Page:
It’s just over one year since I first spoke with Lytics*, which at that time was (accurately) calling itself a Customer Data Platform but had not yet released a beta version of its product. The company has been busy since then, raising $7 million to supplement its initial $2.2 million funding, enrolling about 30 beta clients, releasing its initial system and a new self-service option, developing an automated process to recommend marketing programs to its clients, and abandoning the CDP label to call itself a “marketing activation platform”. CEO James McDermot said the label was changed because big companies thought a CDP sounded like an IT project, not something run by marketers. Fair enough, but Lytics still perfectly fits my definition of a CDP: a marketer-controlled system that supports external marketing execution based on persistent, cross-channel customer data.

In fact, Lytics could pretty much the poster child for the CDP concept. While many CDPs also provide some execution services, Lytics draws a sharp distinction between its core data layer, supporting analytics, and message delivery.  Data and analytics are included in the system; execution is not.  Also in the CDP spirit, Lytics makes extensive use of external products within its data and analytics layers, relying on third party systems to connect social media, email and postal identities; to import social and Web site data; for reporting; and to do natural language processing. All told, the company has prebuilt connectors with more than 80 software-as-a-service products. Execution systems on the list include, Marketo, Eloqua, Act-On, Facebook, Twitter, Youtube, Demandware, Optimizely, Adobe Target, and most major email providers.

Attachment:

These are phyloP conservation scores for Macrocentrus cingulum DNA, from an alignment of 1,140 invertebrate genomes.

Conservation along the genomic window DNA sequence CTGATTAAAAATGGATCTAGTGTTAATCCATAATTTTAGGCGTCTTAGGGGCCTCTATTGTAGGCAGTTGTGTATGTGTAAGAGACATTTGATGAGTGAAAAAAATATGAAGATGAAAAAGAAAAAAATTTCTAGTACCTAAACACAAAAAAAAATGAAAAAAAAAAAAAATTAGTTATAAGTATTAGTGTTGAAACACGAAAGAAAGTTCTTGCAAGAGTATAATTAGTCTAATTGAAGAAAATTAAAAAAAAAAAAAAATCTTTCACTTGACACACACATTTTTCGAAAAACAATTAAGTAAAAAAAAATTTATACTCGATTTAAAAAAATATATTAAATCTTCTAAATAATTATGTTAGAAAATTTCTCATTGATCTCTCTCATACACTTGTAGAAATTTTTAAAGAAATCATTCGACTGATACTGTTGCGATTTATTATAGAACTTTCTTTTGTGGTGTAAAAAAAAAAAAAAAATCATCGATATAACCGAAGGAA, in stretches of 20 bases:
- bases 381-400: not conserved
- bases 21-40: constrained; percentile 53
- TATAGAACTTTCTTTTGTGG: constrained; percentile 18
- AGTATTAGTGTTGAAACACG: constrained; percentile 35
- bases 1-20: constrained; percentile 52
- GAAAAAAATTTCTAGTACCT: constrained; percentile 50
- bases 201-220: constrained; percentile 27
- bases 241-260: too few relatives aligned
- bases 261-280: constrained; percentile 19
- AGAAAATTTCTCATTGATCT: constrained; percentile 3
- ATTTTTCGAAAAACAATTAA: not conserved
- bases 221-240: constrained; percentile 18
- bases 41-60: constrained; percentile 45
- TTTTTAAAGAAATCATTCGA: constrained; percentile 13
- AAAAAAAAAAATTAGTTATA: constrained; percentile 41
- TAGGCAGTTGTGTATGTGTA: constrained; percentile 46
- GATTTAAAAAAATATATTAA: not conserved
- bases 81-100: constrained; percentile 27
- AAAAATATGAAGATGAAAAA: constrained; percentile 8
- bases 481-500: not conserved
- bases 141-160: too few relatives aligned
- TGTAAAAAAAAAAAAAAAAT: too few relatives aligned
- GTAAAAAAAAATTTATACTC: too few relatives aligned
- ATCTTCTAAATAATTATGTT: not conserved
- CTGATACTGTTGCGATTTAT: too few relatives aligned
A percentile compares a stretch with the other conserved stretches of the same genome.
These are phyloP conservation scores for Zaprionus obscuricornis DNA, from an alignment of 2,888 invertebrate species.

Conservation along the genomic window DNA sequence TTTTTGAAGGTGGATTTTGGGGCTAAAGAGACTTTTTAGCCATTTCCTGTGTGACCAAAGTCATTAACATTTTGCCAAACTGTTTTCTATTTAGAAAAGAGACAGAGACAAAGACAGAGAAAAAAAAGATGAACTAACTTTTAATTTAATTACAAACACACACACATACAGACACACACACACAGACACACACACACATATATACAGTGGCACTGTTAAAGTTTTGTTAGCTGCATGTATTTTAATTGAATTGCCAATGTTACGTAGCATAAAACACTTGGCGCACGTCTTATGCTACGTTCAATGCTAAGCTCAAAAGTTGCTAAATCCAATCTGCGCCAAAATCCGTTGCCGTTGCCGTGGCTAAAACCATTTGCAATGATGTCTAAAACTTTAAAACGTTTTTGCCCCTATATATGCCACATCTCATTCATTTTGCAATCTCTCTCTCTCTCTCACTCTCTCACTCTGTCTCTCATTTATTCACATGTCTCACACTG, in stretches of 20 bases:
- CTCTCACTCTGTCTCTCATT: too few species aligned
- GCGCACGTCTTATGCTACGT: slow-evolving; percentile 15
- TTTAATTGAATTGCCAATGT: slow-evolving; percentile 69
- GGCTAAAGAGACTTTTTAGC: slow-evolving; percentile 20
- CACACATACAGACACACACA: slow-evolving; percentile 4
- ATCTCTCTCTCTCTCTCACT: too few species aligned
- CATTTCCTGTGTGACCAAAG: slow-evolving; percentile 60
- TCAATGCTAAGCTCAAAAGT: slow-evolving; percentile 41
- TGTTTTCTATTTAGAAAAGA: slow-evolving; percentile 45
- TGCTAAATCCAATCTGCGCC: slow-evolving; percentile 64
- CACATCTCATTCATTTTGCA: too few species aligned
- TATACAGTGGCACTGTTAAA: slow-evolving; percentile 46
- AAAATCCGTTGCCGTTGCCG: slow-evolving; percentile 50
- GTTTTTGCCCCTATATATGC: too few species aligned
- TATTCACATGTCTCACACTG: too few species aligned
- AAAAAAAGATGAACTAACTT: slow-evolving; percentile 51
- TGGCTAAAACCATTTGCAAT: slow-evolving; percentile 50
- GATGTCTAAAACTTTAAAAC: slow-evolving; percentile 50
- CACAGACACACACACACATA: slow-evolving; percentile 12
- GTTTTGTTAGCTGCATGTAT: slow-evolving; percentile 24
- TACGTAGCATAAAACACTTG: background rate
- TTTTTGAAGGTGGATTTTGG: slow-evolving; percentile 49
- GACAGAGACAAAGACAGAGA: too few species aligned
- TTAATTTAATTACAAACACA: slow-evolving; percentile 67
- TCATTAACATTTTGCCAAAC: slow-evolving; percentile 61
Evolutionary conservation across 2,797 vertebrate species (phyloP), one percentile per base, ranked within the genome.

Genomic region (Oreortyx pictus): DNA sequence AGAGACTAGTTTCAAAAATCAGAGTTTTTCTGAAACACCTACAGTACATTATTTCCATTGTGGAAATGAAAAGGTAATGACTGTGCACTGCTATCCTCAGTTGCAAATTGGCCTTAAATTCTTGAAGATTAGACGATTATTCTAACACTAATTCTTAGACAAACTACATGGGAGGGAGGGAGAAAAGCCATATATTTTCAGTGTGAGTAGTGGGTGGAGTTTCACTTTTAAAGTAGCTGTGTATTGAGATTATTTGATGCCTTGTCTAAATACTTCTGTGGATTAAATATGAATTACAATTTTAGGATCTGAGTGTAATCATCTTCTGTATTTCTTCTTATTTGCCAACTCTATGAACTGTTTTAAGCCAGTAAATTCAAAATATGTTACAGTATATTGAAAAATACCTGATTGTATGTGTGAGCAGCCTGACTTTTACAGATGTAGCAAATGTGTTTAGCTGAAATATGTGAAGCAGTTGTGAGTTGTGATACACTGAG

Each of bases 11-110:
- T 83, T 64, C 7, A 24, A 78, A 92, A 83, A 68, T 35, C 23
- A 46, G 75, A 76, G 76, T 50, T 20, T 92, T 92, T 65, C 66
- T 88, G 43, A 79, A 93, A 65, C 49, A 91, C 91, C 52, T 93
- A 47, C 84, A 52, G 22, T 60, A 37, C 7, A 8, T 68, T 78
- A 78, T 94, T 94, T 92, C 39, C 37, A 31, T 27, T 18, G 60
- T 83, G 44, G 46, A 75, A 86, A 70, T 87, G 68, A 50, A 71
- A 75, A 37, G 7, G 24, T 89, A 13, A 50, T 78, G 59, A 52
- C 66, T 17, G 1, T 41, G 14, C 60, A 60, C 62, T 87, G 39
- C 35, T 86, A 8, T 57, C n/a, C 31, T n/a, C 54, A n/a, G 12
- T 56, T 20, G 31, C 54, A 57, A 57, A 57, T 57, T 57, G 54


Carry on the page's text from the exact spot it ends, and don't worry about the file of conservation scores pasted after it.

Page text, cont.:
But perhaps I’m getting ahead of myself.  I should really start with what Lytics does.  Basically, it imports data from multiple sources, builds a consolidated profile for each customer, tracks individual behavior over time, builds segments of customers with similar behaviors, and makes those segments available to external systems for marketing messaging. It uses several data storage technologies, including Cassandra, Elasticsearch, and Titan Graph DB, to handle large amounts of structured and unstructured data. It combines its own identity matching techniques with third party resources to consolidate the profiles across channels, add more data, and extract meaning from text. It lets users define and extract audience segments and can push alerts to execution systems as customers change audience segments in real time.